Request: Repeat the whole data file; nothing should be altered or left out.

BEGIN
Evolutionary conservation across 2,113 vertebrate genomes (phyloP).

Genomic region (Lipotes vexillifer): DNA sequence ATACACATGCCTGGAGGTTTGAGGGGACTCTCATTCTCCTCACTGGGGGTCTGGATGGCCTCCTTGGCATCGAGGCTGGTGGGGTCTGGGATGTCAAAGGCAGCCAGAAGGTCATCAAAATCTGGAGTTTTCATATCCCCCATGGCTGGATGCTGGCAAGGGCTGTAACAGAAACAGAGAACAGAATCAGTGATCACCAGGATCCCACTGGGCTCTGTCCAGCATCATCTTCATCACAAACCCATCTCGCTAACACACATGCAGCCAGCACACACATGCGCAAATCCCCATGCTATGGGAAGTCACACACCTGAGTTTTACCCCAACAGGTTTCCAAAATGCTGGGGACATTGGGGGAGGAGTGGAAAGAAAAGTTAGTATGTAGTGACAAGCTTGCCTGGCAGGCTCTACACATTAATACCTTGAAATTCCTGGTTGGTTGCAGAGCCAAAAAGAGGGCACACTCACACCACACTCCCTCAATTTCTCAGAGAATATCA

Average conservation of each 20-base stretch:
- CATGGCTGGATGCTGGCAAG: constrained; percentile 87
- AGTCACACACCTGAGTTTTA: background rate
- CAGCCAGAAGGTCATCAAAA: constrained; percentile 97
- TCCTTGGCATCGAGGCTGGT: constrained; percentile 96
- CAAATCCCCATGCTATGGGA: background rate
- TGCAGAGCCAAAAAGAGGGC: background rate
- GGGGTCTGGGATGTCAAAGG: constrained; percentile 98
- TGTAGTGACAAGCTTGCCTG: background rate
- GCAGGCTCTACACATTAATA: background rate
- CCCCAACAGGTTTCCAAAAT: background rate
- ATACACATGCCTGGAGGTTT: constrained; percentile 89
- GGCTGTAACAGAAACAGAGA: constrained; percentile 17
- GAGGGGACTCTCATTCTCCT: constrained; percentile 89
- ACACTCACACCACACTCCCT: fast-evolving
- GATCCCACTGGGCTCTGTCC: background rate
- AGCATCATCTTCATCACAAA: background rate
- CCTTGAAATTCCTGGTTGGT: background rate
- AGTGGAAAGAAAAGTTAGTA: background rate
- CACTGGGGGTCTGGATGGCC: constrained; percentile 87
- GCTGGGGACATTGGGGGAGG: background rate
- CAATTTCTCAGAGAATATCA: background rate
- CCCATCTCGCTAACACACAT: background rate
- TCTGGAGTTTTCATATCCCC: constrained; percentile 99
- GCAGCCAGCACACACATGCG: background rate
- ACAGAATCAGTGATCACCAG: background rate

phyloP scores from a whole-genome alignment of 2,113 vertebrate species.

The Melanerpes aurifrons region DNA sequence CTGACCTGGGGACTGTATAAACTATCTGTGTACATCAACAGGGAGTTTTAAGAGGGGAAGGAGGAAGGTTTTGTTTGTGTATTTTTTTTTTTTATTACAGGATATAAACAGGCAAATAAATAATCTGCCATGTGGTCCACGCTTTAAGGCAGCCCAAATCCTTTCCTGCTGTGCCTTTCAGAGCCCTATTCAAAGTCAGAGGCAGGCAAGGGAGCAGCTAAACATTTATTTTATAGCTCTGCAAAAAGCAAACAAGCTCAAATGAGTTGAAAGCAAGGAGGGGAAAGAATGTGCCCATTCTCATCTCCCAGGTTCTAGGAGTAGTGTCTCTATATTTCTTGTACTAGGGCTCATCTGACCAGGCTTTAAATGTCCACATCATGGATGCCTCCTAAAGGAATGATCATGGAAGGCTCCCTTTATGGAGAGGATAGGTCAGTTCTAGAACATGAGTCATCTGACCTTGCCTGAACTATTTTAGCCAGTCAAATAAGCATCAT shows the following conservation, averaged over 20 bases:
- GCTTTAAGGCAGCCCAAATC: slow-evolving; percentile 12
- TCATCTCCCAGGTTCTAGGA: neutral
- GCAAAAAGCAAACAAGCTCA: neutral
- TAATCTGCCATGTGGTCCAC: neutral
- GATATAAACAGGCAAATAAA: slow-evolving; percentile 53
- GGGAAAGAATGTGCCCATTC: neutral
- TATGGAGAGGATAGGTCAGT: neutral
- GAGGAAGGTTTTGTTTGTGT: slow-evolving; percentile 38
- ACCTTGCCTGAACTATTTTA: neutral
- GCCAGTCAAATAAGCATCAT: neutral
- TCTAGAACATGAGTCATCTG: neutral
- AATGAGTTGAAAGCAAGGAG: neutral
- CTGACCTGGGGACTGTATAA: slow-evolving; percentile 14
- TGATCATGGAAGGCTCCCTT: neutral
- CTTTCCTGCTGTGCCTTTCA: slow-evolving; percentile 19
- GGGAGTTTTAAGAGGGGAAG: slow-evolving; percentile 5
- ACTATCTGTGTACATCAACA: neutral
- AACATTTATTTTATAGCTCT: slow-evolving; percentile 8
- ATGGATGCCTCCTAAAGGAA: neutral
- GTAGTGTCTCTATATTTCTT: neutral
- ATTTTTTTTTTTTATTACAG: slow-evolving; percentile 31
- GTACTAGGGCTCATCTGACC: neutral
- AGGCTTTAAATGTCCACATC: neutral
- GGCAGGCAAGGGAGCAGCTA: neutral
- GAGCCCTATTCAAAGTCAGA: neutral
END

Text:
Evolutionary conservation across 2,113 vertebrate genomes (phyloP).

Genomic region (Lipotes vexillifer): DNA sequence ATACACATGCCTGGAGGTTTGAGGGGACTCTCATTCTCCTCACTGGGGGTCTGGATGGCCTCCTTGGCATCGAGGCTGGTGGGGTCTGGGATGTCAAAGGCAGCCAGAAGGTCATCAAAATCTGGAGTTTTCATATCCCCCATGGCTGGATGCTGGCAAGGGCTGTAACAGAAACAGAGAACAGAATCAGTGATCACCAGGATCCCACTGGGCTCTGTCCAGCATCATCTTCATCACAAACCCATCTCGCTAACACACATGCAGCCAGCACACACATGCGCAAATCCCCATGCTATGGGAAGTCACACACCTGAGTTTTACCCCAACAGGTTTCCAAAATGCTGGGGACATTGGGGGAGGAGTGGAAAGAAAAGTTAGTATGTAGTGACAAGCTTGCCTGGCAGGCTCTACACATTAATACCTTGAAATTCCTGGTTGGTTGCAGAGCCAAAAAGAGGGCACACTCACACCACACTCCCTCAATTTCTCAGAGAATATCA

Average conservation of each 20-base stretch:
- CATGGCTGGATGCTGGCAAG: constrained; percentile 87
- AGTCACACACCTGAGTTTTA: background rate
- CAGCCAGAAGGTCATCAAAA: constrained; percentile 97
- TCCTTGGCATCGAGGCTGGT: constrained; percentile 96
- CAAATCCCCATGCTATGGGA: background rate
- TGCAGAGCCAAAAAGAGGGC: background rate
- GGGGTCTGGGATGTCAAAGG: constrained; percentile 98
- TGTAGTGACAAGCTTGCCTG: background rate
- GCAGGCTCTACACATTAATA: background rate
- CCCCAACAGGTTTCCAAAAT: background rate
- ATACACATGCCTGGAGGTTT: constrained; percentile 89
- GGCTGTAACAGAAACAGAGA: constrained; percentile 17
- GAGGGGACTCTCATTCTCCT: constrained; percentile 89
- ACACTCACACCACACTCCCT: fast-evolving
- GATCCCACTGGGCTCTGTCC: background rate
- AGCATCATCTTCATCACAAA: background rate
- CCTTGAAATTCCTGGTTGGT: background rate
- AGTGGAAAGAAAAGTTAGTA: background rate
- CACTGGGGGTCTGGATGGCC: constrained; percentile 87
- GCTGGGGACATTGGGGGAGG: background rate
- CAATTTCTCAGAGAATATCA: background rate
- CCCATCTCGCTAACACACAT: background rate
- TCTGGAGTTTTCATATCCCC: constrained; percentile 99
- GCAGCCAGCACACACATGCG: background rate
- ACAGAATCAGTGATCACCAG: background rate

phyloP scores from a whole-genome alignment of 2,113 vertebrate species.

The Melanerpes aurifrons region DNA sequence CTGACCTGGGGACTGTATAAACTATCTGTGTACATCAACAGGGAGTTTTAAGAGGGGAAGGAGGAAGGTTTTGTTTGTGTATTTTTTTTTTTTATTACAGGATATAAACAGGCAAATAAATAATCTGCCATGTGGTCCACGCTTTAAGGCAGCCCAAATCCTTTCCTGCTGTGCCTTTCAGAGCCCTATTCAAAGTCAGAGGCAGGCAAGGGAGCAGCTAAACATTTATTTTATAGCTCTGCAAAAAGCAAACAAGCTCAAATGAGTTGAAAGCAAGGAGGGGAAAGAATGTGCCCATTCTCATCTCCCAGGTTCTAGGAGTAGTGTCTCTATATTTCTTGTACTAGGGCTCATCTGACCAGGCTTTAAATGTCCACATCATGGATGCCTCCTAAAGGAATGATCATGGAAGGCTCCCTTTATGGAGAGGATAGGTCAGTTCTAGAACATGAGTCATCTGACCTTGCCTGAACTATTTTAGCCAGTCAAATAAGCATCAT shows the following conservation, averaged over 20 bases:
- GCTTTAAGGCAGCCCAAATC: slow-evolving; percentile 12
- TCATCTCCCAGGTTCTAGGA: neutral
- GCAAAAAGCAAACAAGCTCA: neutral
- TAATCTGCCATGTGGTCCAC: neutral
- GATATAAACAGGCAAATAAA: slow-evolving; percentile 53
- GGGAAAGAATGTGCCCATTC: neutral
- TATGGAGAGGATAGGTCAGT: neutral
- GAGGAAGGTTTTGTTTGTGT: slow-evolving; percentile 38
- ACCTTGCCTGAACTATTTTA: neutral
- GCCAGTCAAATAAGCATCAT: neutral
- TCTAGAACATGAGTCATCTG: neutral
- AATGAGTTGAAAGCAAGGAG: neutral
- CTGACCTGGGGACTGTATAA: slow-evolving; percentile 14
- TGATCATGGAAGGCTCCCTT: neutral
- CTTTCCTGCTGTGCCTTTCA: slow-evolving; percentile 19
- GGGAGTTTTAAGAGGGGAAG: slow-evolving; percentile 5
- ACTATCTGTGTACATCAACA: neutral
- AACATTTATTTTATAGCTCT: slow-evolving; percentile 8
- ATGGATGCCTCCTAAAGGAA: neutral
- GTAGTGTCTCTATATTTCTT: neutral
- ATTTTTTTTTTTTATTACAG: slow-evolving; percentile 31
- GTACTAGGGCTCATCTGACC: neutral
- AGGCTTTAAATGTCCACATC: neutral
- GGCAGGCAAGGGAGCAGCTA: neutral
- GAGCCCTATTCAAAGTCAGA: neutral